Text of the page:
Court halts controversial football e-ticketing plan

Court halts controversial football e-ticketing plan

ANKARA – Anadolu Agency
Court halts controversial football e-ticketing plan

Only a small group of Beşiktaş fans attended last weekend’s Spor Toto Super League game against Kasımpaşa.

An Ankara court provisionally halted the controversial e-ticketing system in Turkish football games May 8.

The court decided to provisionally halt the system, named “Passolig,” to “avoid consumers being treated unjustly.”

The decision came after a nongovernmental organization named Supporter Rights Solidarity Center (Taraf-Der) applied to the consumers’ court.

The first hearing of the case will be held on Sept. 25, meaning the new Spor Toto Super League season is set to start without Passolig.

Despite the ruling, Youth and Sports Minister Akif Çağatay Kılıç said he did not think the “Passolig is over,” but needed to see the judge’s justification.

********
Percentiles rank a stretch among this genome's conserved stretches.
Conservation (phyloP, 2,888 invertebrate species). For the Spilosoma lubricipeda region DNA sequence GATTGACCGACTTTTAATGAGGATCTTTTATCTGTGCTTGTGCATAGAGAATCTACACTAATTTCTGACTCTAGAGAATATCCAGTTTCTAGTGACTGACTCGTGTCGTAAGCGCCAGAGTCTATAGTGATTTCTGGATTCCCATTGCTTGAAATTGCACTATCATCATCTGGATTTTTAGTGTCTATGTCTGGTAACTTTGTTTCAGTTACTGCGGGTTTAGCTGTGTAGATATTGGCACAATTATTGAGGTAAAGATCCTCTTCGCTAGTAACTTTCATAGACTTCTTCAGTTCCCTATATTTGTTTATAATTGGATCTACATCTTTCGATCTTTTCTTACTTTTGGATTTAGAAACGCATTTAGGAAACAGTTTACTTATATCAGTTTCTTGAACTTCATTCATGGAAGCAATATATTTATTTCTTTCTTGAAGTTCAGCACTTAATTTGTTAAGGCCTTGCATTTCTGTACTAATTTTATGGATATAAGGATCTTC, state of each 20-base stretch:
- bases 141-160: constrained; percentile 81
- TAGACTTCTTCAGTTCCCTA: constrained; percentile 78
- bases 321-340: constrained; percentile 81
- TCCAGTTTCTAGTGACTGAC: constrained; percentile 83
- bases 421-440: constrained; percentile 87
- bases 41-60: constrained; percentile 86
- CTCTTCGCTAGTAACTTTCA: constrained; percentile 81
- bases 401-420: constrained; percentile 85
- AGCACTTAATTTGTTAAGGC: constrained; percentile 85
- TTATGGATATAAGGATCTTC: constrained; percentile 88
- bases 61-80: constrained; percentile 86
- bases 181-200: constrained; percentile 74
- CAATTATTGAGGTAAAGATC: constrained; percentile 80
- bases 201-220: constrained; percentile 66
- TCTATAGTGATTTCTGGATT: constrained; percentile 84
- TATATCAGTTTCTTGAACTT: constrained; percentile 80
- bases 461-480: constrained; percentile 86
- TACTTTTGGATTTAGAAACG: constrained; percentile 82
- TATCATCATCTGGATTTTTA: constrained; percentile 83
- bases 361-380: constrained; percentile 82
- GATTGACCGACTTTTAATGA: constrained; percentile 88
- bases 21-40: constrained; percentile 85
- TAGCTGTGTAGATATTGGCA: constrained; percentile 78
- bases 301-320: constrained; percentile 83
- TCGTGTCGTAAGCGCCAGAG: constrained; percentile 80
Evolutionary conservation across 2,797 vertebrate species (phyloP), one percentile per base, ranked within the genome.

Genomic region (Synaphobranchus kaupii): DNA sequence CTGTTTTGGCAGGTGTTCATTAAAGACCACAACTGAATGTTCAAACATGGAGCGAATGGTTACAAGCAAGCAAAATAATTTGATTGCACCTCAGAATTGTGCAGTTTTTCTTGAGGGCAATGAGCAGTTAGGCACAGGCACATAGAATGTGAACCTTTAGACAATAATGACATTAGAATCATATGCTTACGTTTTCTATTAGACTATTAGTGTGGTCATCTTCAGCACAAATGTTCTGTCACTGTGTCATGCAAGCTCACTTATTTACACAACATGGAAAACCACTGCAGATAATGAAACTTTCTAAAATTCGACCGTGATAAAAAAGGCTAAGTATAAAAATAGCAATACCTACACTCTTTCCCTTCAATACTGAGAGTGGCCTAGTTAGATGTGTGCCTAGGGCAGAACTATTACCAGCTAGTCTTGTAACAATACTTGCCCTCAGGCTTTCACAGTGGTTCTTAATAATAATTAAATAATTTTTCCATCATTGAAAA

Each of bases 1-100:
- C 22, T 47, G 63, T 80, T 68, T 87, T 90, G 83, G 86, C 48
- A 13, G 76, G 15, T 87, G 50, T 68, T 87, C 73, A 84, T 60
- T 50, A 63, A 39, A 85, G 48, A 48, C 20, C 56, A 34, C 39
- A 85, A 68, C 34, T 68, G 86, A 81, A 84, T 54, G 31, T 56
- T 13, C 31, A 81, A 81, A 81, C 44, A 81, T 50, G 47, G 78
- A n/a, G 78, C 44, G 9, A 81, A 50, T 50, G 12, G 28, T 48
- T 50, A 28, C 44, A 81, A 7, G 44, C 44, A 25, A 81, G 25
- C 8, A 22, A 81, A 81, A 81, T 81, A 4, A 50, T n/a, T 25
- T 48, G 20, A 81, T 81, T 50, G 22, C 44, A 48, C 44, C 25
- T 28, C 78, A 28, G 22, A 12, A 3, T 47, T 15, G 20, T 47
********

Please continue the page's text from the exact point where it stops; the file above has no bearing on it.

The new system would require football fans to buy special cards and electronic tickets to watch games in the stadiums and drew criticism and protests from the supporter groups.

As of April 15, anyone who wanted to buy tickets for a football match in the Spor Toto Super League and PTT League One were first asked to buy the Passolig card and tickets were bought with this card.

The card will include the identity information of the supporter on one side and his or her photograph on the other.

Turkish supporter groups last month issued a declaration calling on football fans not to buy the e-tickets and boycott the games.

“The e-ticket system does not only demote the concept of supporters to a customer, but it also files all our private data,” said the declaration signed by over 40 supporter groups. “The system aims to prevent supporters from organizing and is designed to demolish stadium culture and supporter identity.”

Some clubs, including Fenerbahçe and Galatasaray, had already refused to implement the system with only weeks left in the football season and faced punishment from the Turkish Football Federation. The clubs who started the system, such as Beşiktaş have seen their attendances drop dramatically.